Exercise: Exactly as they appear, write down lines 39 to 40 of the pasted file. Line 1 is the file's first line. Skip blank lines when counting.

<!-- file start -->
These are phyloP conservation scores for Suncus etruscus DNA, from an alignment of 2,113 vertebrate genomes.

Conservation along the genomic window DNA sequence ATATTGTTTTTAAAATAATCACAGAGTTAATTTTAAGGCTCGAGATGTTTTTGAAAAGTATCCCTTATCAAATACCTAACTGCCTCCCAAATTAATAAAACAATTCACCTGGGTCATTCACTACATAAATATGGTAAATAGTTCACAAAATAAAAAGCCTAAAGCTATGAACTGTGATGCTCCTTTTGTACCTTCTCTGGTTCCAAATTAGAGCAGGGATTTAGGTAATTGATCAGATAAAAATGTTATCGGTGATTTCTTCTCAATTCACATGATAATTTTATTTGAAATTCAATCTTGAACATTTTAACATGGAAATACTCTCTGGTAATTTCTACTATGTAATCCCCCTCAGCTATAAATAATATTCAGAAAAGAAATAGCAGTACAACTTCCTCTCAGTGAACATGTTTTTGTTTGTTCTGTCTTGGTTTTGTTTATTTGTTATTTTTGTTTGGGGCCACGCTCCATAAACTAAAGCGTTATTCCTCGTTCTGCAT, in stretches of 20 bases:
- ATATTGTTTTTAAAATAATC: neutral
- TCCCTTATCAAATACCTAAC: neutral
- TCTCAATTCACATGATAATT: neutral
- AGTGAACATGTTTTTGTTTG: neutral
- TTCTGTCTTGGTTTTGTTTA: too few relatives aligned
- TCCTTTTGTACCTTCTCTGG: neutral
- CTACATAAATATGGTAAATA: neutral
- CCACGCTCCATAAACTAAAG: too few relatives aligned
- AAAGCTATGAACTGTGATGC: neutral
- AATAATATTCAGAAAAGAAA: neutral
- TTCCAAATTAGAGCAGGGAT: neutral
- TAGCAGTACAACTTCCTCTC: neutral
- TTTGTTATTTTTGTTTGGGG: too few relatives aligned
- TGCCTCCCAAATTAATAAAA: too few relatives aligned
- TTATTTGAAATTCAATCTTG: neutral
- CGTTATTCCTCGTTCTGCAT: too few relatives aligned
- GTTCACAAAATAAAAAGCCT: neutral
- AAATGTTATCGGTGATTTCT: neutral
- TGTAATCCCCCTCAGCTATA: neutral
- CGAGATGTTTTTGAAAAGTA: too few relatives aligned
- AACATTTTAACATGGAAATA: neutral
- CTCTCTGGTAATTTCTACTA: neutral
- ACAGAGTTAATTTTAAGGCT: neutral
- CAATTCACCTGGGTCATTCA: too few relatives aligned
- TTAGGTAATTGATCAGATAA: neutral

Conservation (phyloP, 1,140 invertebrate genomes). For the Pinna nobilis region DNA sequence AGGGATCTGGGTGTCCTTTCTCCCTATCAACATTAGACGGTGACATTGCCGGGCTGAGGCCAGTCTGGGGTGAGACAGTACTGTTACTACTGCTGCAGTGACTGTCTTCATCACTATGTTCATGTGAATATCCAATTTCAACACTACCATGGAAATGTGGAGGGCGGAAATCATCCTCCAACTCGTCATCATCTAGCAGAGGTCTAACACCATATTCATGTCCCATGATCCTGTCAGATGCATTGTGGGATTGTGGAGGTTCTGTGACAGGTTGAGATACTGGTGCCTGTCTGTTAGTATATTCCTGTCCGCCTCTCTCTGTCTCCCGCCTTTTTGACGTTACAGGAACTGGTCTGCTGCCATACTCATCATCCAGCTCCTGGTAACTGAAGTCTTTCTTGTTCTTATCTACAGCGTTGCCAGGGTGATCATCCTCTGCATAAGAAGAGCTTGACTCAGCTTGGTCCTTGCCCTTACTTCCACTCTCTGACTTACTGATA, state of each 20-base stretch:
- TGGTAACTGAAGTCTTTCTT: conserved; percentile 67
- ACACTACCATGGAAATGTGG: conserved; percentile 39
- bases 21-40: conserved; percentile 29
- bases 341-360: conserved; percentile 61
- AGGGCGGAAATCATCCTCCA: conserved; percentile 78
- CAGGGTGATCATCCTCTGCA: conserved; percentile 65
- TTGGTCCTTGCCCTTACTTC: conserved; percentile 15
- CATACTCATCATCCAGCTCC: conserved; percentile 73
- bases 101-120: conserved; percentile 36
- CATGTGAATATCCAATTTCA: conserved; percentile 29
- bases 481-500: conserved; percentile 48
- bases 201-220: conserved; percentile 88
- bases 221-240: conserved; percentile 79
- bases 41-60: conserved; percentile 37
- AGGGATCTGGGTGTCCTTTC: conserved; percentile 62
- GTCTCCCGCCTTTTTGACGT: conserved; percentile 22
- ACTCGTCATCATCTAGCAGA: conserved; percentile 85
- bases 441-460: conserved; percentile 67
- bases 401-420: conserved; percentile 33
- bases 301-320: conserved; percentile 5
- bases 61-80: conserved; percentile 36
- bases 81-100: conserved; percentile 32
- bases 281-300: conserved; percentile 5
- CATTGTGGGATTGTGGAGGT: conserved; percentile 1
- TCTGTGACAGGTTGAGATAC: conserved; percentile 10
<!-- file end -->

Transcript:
- bases 481-500: conserved; percentile 48
- bases 201-220: conserved; percentile 88